As for some of my peers online, I feel like they can't even send me a simple "hey, how are you" without attatching a smiley or a sticking-out-tongue-face. I wonder if the article is right in saying that someday, even novels will have :-) attached to the end of sentences. I sure hope not :-(

Never go in against a Sicilian, when death is on the line!


E-mail readers were very primitive back when they were used mostly by geeks who didn't need no steenkin' icons or menus. Newsgroup postings were plain text -- no icons, no graphics, no navigation buttons. This wasn't some odd retro choice -- it was the command-line interface. You typed something to the computer, and it typed back to you. That was how computer interfaces worked (and it was a great improvement over paper tape and punch cards).   --Clueless Usenet Newbie: ''Re: Jesus' Birthday''

I guess sometimes I forget that we haven't had the internet around for that long. Because my generation grew up playing around with computers and the internet, I guess we kind of take advantage of technology. I personally can't imagine sending my best friend an email without a smiley at the end...and imagine a world without icons or widgets (apple rules ;-] ). I get what Dr. Jerz is saying when he mentions the whole flowerbed metaphor. The internet is a scary place, and just one mess-up can be catastrophic.

I remember the first time I used made a forum comment on (internet movie database). It was something involving Michael Moore or some other political thing, and I thought I was so intelligent and proving a valid point...that was until another person decided to cyber-slam me with insults about my intelligence. He called me naive, idiotic, and a few other demeaning terms. Needless to say, I was scarred because of it, and I haven't left many posts since. It's not that I didn't want to; I just think part of me would rather read safely behind my computer screen than offer my opinions just to be harrassed from someone out in cyberspace.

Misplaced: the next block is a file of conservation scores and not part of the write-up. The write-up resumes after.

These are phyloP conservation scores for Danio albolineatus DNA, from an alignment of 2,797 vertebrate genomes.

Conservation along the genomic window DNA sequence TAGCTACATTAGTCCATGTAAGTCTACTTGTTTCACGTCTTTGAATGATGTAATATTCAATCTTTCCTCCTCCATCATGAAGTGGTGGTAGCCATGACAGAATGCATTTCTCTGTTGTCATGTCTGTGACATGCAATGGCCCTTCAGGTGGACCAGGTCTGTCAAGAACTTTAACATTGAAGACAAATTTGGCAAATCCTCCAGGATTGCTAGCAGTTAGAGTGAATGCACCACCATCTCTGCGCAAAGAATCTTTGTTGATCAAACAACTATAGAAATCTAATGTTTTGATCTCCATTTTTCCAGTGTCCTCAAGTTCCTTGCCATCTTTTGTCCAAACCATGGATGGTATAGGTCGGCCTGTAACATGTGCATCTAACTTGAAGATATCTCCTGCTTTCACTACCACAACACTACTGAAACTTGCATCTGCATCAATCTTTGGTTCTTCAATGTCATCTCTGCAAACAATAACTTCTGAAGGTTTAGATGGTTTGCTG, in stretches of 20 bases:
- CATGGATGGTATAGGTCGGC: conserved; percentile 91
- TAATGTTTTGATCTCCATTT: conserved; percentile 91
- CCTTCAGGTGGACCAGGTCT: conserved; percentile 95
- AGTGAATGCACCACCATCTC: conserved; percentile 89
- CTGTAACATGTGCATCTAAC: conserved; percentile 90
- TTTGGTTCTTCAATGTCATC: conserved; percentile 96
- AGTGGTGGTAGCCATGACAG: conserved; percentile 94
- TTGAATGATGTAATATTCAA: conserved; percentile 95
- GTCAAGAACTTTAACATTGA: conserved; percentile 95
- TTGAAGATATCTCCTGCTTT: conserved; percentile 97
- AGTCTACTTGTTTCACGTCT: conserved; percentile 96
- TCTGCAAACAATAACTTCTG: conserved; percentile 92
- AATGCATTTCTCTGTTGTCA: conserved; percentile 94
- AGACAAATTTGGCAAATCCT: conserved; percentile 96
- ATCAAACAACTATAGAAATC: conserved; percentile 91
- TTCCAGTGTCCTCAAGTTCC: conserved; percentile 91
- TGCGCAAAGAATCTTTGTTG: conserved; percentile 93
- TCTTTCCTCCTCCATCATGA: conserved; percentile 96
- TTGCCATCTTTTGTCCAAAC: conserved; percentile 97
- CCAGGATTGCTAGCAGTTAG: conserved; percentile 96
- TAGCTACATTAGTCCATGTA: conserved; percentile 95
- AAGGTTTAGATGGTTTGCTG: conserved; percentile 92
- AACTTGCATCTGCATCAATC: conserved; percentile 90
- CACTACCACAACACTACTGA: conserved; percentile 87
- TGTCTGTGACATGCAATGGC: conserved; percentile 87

I guess the point I'm trying to make is that everyone is going to have some goof-ups in the beginning. Even if we're extra careful, we'll still find a way to mess up, so why be so careful? Isn't the whole point to making mistakes to learn from them? I'm gonna go with that...


ps...the title of this blog is a line from The Princess Bride...just in case anyone was wondering about its randomness.


Happy blogging!

Outlined pictures?


After reading up to pg. 92, I worked ahead a little bit, and didn't come across many problems. The only thing I noticed about my webpage that seemed wrong is the outline around the photos. All of the photos except for the last one are fine with their borders, but the first one seems to have a thinner border than the rest. I followed the code in the book perfectly. Any thoughts?



Castro...take 2

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Okay, so I've read up to page 64 of Castro's Creating a Web Page with HTML, and I still think this stuff is pretty easy. I didn't work too far ahead, only because I want to make sure I'm doing everything right, but I'm sure that as long as I follow directions, I should be fine. The only problems I've been having are finding the pictures and editing them. I'm not sure I understand how to change the pixel size of the jpegs before saving them. Otherwise, I think I'm good to go.



Golf vs. Html

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Since I had to play golf on Monday instead of being in class, I had to do the entire assignment without any help from anyone. Surprisingly, though, I didn't have very much difficulty creating the webpage. My only problem was human error: I kept forgetting end <> or periods and such. Otherwise, I had no problem creating my webpage. Castro did an excellent job guiding me through the steps required to make a site using html. I think I'm actually looking forward to a more challenging portion of the assignment!